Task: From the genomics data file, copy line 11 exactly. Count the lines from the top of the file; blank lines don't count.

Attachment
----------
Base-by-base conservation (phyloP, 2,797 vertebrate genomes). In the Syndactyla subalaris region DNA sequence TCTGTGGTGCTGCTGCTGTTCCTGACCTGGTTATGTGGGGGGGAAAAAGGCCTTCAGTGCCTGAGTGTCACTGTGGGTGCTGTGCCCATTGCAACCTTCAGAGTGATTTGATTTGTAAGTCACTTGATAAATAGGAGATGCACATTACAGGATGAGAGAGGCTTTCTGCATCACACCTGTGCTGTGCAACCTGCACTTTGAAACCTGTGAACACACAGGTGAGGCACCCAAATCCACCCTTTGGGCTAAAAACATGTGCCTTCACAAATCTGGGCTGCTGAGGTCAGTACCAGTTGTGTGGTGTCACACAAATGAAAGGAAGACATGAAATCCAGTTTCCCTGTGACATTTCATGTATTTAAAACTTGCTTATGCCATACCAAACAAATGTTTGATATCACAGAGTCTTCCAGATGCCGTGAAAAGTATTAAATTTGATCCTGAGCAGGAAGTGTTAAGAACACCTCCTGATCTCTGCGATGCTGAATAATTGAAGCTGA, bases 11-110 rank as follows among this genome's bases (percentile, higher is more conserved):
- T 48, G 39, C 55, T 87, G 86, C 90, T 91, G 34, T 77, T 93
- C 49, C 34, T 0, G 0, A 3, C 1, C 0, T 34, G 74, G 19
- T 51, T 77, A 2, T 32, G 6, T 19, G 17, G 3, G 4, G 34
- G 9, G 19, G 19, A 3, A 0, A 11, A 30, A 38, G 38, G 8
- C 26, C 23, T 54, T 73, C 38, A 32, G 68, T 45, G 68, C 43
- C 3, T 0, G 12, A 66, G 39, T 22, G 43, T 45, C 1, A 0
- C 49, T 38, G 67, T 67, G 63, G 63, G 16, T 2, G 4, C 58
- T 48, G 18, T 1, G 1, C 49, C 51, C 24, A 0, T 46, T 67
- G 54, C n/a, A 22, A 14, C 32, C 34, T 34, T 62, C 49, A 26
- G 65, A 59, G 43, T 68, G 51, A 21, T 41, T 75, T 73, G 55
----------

- G 65, A 59, G 43, T 68, G 51, A 21, T 41, T 75, T 73, G 55